“I got welcomed into the pro level game quickly,” Day said. “My highlight was just getting up after Jacqueline hit me. It was a great time to have the chance to share the field with two amazing people.”

Cook noted: “I’ve been looking forward to this game all season, and ever since Paige I met Julie at the All-American Game last season.

“There were going to be three of us on the field and it would be fun to finally go up against another trans woman. It’s fun to see someone else on the field with similar lived experience and I always wanted that and it’s wonderful.”

The number of trans women playing in the varied women’s football leagues across North America is roughly similar to the percentage of the general population of trans people as a whole. You may find one or two dotting a few rosters.

Recently, I caught up with some others like me who play this game. We all agree that when we can line up with or against each other, the rare times when it happens, it means more.

For Missy Mahoney (52), tackling another trans person was extra special

On May 11, it meant a lot to New Hampshire Rebellion linebacker Missy Mahoney. She peered into an opposing backfield not knowing that when the ball was snapped, she would have a head-on meeting with family.

“I saw you as another player and if you are playing against me, I am going after you,” she said. “When you told me ‘good play, sister’ I thought, ‘holy crap, I’m playing against another trans person!'”

Missy, it meant just as much to me as well.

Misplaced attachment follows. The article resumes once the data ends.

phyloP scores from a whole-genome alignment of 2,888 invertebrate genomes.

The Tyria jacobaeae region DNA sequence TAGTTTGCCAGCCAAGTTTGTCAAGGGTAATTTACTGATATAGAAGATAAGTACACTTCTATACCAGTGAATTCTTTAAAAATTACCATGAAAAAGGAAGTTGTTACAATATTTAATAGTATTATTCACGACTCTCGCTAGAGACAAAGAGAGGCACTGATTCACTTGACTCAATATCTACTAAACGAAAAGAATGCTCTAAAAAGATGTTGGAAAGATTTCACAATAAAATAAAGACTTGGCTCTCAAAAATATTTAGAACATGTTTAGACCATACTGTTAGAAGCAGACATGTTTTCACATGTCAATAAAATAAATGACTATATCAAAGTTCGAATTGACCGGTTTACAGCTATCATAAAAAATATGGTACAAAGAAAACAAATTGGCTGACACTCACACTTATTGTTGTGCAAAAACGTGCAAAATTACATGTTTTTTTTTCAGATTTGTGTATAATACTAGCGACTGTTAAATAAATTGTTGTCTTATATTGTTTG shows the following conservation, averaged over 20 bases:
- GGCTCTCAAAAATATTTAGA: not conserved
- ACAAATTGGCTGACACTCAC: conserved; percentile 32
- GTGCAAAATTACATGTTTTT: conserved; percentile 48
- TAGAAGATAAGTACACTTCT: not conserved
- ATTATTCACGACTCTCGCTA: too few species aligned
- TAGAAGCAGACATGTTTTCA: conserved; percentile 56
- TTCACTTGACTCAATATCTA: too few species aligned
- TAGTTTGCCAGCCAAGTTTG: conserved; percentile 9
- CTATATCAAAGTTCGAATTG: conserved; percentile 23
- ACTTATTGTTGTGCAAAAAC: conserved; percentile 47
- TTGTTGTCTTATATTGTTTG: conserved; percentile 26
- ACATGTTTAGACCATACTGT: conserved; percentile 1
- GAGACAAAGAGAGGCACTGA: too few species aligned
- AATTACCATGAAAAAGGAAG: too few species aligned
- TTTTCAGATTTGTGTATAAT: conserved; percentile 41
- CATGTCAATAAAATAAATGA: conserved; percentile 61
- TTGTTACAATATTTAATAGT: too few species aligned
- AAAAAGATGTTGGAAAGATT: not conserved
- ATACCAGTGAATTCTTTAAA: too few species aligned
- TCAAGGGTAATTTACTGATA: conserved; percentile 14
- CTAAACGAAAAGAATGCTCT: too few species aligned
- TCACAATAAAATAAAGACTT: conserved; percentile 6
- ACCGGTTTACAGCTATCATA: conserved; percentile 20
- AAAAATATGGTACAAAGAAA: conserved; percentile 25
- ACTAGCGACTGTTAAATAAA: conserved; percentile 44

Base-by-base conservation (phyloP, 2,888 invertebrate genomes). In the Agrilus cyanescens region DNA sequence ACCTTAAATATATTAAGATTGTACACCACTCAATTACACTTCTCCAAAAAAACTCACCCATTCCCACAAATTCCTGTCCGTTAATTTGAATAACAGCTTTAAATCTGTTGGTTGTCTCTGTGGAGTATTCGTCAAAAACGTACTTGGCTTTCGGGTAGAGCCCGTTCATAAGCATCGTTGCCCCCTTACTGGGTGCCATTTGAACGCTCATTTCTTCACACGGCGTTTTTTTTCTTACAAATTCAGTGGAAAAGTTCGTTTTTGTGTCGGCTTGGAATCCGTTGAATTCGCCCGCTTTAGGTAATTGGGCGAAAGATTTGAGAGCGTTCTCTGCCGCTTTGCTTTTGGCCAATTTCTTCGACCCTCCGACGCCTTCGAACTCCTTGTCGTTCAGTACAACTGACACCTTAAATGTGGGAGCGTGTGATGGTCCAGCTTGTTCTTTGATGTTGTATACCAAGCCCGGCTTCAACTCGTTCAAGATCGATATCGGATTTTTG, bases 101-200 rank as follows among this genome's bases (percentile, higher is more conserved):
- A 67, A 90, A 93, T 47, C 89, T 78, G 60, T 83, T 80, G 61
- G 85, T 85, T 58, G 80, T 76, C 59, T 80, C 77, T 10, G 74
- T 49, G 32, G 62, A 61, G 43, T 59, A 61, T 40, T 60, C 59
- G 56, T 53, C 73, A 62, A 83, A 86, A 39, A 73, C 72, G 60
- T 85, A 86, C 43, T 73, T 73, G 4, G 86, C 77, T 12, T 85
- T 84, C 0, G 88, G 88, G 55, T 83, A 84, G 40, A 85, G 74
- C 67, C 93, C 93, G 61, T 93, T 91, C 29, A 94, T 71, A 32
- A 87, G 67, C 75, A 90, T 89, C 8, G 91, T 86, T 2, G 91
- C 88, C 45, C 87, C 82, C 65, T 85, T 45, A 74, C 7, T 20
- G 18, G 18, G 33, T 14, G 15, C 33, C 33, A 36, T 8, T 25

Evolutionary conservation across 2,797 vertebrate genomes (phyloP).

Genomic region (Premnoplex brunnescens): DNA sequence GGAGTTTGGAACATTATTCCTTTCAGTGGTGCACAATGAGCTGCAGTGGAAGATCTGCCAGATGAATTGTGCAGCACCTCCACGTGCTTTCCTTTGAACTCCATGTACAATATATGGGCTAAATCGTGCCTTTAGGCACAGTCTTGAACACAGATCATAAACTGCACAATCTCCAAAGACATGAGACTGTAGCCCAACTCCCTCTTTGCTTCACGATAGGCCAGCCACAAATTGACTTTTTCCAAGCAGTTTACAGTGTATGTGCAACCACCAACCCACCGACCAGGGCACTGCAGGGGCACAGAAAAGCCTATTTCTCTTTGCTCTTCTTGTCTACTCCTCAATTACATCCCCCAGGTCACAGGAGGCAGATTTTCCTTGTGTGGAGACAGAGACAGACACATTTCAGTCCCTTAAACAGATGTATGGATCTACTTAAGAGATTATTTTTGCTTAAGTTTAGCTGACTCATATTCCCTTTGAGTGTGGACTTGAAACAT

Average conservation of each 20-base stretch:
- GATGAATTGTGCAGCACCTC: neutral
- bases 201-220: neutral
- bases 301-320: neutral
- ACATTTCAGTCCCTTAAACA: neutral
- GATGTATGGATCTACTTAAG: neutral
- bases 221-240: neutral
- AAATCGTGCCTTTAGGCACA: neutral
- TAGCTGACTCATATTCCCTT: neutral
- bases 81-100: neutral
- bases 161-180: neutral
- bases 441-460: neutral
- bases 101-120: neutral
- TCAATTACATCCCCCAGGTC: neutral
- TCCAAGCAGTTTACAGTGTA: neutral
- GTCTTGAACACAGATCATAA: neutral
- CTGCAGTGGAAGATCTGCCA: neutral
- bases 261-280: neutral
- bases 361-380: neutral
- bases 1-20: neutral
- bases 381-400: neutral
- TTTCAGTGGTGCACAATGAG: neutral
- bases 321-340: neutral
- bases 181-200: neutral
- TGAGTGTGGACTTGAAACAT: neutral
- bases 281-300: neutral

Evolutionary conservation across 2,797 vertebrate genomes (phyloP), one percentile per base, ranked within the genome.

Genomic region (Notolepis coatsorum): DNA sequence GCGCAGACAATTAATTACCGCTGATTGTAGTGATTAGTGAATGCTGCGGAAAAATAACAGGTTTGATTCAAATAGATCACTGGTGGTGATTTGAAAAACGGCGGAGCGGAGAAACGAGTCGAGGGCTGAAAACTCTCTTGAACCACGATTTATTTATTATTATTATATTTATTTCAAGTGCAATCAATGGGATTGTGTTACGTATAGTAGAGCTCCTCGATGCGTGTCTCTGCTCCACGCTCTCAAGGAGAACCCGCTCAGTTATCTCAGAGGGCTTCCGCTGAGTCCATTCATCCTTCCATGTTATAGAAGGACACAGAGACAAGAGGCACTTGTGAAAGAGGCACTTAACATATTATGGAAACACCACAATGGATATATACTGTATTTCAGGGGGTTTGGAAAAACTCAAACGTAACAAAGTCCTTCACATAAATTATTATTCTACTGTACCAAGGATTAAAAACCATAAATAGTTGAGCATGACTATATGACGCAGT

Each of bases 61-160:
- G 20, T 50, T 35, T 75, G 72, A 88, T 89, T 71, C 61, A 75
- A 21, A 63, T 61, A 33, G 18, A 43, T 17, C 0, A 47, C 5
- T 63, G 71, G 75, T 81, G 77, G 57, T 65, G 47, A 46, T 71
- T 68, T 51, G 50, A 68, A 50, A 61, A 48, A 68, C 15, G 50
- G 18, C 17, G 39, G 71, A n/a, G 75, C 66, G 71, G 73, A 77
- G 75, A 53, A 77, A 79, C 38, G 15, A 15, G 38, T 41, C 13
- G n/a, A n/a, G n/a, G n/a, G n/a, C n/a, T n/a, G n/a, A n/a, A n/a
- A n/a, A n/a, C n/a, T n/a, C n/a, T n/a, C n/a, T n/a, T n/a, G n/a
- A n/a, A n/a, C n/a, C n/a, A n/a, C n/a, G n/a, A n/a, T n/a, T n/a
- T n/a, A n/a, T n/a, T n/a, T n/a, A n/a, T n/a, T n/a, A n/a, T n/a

For Cox, having a friend and teammate in Cook was a lifeline of sorts. Before moving north and joining the Passion, she lived in Orlando, Fla. and played for the Orlando Anarchy, one of the top teams in WFA’s Division III.

The barrage of anti-trans legislation led Cox to move out of Florida. The transphobia met her and Cook earlier this season, with words from opposing players after a game in Florida. Cox stated the incident made her consider leaving the sport, but a supportive team made all the difference.

“They said some horrific things to Jacqui and myself and refused to shake our hands after the game, and I got upset and I just walked away like I was just done with this sport and I didn’t want to do it anymore,” Cox remembered.

“One of our Passion teammates took me off to the side and a group of my old teammates from Orlando, who I didn’t know had shown up for the game until then, were there. Everybody came up and they just said, ‘keep your head up high, you belong on this field’.”